To taste the flavors of Vietnam's food, relish the culture, and appreciate the heritage of Hanoi, one must go directly to the city's old town's bustling streets, which date back to the 11th Century. Crowded and chaotic with that distinct Asian spicy air: it's here that you will see exotic Vietnam in all its nuances, both good and bad. The good—food, food, and more food. The bad is dodging the motorbikes parked on the cracked, uneven walkways or the surging attack of various wheeled contraptions belching smoke when trying to cross the road.
Hanoi's Old Quarter is a fascinating view back in time, showing sticky remnants of its French colonial past and the period of Chinese occupation clinging to its 36 narrow streets of mayhem. The area is drowning in people scurrying down alleys, shuffling chaotic streets, or squatting on doorsteps deep in animated conversations. The quirky thin shophouses iconic to this area have survived the country's wars and foreign occupation. Referred to as 'cube' houses and symbolizing the communal view of home and commerce, they emerged from village trade traditions when a craftsman or trader would build a market stall and live in ramshackle quarters at the back of their pseudo shop.
These tall skinny remnants date back to the Ly and Tran dynasties and sit in streets named after the trade of the occupants living there: such as Hang Dong (copper) or the street named after the restaurants dedicated to Hanoi's traditional dish 'Cha Ca.' You will find a porcelain street, a hardware street, and a haberdashery street, giving you hours of oddball gawking. Clans of migrants to the area sometimes came from the same village. They would huddle in one particular zone building pagodas and temples in testament to their religious beliefs.
A part of the Hoan Kiem district, the Old Quarter is located west of the Red River and Long Bien Bridge on the east side of Ho Chi Minh's mausoleum. The oldest temple built in the 9th Century, Bach Ma, is worth poking your nose into. The obligatory stroll around Hoan Kiem Lake is a snapshot of Vietnamese life, with locals relaxing on benches reading a newspaper while the energetic will exercise. Others relax and chat over a coffee from a footpath barista, of which there are many. Early morning is the best time to check out the blooms at Quang Ba Flower Market, where every breath you take will be infused with floral fragrances. The off-beat Train Street is an eclectic experience, especially if you happen to be there when a train rumbles through—if not, then while away some time slurping on a Vietnamese coffee as you people watch the passing parade.
Shopping in the Old Quarter can be a lot of fun. Precious stones can be found on Hang Bac Street. Tailors and silk fabrics are best seen in the street of silk, Hang Gai. Traditional medicines will have you sniffing your way up the road named after a renowned Vietnamese doctor, Lan Ong. While paper lanterns, decorations, and kids' toys will dazzle you when strolling Luong Van Can and Hang Ma streets. When you tire of zigzagging around motor scooters parked on the footpath or dodging the food vendors' café setups of kiddy plastic chairs, head to the food market, Long Bien Market, and cruise the stalls where the local chefs buy their seasonal produce. Or, go to the oldest market, Dong Xuam, to pick up a tacky souvenir, local handicraft or the inevitable fashion brand knock-off. The ground floor is for the food voyeur to witness the jumble of live fish in water containers of all descriptions and butchers hacking at various animal parts. The weekend night market in the Old Quarter is a sight to behold as you can walk the streets without fearing that you will be run over by a motorbike—they are banned during market time. Hone your bargaining skills as you roam around the charming old streets cloaked in market stalls while gobbling down street food.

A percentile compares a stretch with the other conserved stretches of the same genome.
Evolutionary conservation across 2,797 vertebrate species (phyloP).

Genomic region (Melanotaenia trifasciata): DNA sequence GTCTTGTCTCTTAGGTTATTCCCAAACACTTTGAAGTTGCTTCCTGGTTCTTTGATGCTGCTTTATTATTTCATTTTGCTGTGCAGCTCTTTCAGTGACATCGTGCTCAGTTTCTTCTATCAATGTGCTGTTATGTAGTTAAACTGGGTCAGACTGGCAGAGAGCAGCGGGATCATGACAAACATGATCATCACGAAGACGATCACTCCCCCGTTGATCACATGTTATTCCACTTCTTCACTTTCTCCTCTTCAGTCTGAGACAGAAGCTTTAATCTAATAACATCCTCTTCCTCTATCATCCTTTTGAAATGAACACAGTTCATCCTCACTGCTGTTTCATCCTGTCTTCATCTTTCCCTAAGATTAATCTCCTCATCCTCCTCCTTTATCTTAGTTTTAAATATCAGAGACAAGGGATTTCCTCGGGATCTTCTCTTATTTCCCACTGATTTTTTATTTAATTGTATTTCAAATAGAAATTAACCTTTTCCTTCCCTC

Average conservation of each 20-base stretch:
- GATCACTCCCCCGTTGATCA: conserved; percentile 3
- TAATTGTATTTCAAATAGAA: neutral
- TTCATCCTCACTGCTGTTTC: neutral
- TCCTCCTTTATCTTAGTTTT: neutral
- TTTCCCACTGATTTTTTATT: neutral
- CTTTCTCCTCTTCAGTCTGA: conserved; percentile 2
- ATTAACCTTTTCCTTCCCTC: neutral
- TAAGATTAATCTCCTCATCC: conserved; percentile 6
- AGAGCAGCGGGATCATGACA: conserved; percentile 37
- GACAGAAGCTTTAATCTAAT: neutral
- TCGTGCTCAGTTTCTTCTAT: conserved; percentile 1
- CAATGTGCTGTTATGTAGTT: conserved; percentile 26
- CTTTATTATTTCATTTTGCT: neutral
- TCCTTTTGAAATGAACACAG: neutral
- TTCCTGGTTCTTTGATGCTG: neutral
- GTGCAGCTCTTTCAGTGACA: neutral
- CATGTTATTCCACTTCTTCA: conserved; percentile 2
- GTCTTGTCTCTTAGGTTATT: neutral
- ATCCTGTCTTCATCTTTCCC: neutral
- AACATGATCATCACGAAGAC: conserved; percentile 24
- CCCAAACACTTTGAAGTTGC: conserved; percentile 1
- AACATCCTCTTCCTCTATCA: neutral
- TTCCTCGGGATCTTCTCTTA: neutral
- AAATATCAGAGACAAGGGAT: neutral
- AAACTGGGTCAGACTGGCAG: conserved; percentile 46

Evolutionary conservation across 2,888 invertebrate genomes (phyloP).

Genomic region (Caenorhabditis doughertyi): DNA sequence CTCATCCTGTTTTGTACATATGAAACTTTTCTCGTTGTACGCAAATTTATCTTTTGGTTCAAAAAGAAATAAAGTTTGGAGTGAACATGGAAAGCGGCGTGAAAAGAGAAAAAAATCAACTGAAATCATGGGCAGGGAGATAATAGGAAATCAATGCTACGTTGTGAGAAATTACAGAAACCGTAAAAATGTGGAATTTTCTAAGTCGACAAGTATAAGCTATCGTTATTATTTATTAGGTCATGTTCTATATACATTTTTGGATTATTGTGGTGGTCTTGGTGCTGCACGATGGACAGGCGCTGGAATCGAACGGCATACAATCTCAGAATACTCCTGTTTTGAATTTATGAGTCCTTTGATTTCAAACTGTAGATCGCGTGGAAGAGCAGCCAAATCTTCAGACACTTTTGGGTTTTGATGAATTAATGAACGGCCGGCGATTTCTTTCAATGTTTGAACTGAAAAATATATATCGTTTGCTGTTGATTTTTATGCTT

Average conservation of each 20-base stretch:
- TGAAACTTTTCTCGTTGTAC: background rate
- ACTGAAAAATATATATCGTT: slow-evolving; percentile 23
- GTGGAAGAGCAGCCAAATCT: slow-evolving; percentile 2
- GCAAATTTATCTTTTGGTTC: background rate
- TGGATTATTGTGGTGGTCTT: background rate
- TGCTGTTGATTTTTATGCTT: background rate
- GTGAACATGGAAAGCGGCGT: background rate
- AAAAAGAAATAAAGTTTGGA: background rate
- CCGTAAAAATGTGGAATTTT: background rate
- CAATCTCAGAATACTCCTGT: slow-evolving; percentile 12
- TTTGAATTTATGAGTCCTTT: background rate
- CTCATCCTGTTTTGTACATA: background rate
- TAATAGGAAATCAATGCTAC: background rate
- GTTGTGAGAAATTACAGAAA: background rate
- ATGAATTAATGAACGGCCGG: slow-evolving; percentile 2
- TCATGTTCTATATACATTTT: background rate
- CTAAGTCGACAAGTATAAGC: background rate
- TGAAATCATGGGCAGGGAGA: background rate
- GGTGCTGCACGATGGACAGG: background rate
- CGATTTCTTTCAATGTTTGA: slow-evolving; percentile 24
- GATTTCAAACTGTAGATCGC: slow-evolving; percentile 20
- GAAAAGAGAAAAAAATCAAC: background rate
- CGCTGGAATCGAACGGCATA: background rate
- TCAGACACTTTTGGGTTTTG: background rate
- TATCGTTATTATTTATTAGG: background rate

Street food is synonymous with Asian countries, and the Old Quarter is where you will find some of the most iconic dishes available. Aromatic herbs will waft up your nose from a bowl of Bun Cha (vermicelli noodles, BBQ pork slices, and meatballs in a broth) or Bun Thang with its chili sting, coriander, shallots, mushrooms, and green onions swimming in a broth with noodles and strips of pork or chicken. When you wrap your mouth around a Bahn Mi, you will think you have reached nirvana—crusty baguette chock full of pate, meat, and pickled vegetables seasoned with chili and herbs.
A stroll around the Old Quarter is complete once you have gorged on the iconic dish 'Cha Ca' that dates from the French Colonial era. It's a do-it-yourself dish as you have a single wok burner on the table before you. Other items presented to you so you can play with your food are pre-prepared snakehead fish (local freshwater fish) marinated in turmeric, garlic, galangal, shallots, and a few more seasonings. Next, little pots of chili, roasted peanuts, pungent mam tom (fermented shrimp paste), and fish sauce come out to your table with a bowl of vermicelli noodles and a large bowl of greenery consisting of coriander, mint, dill, and green onions. Then it's time to glare at your sizzling pan while the feast is cooking and you are drooling in anticipation.
Gail Palethorpe, a self proclaimed Australian gypsy, is a freelance writer, photographer and eternal traveller. Check out her website Gail Palethorpe Photography and her Shutterstock profile.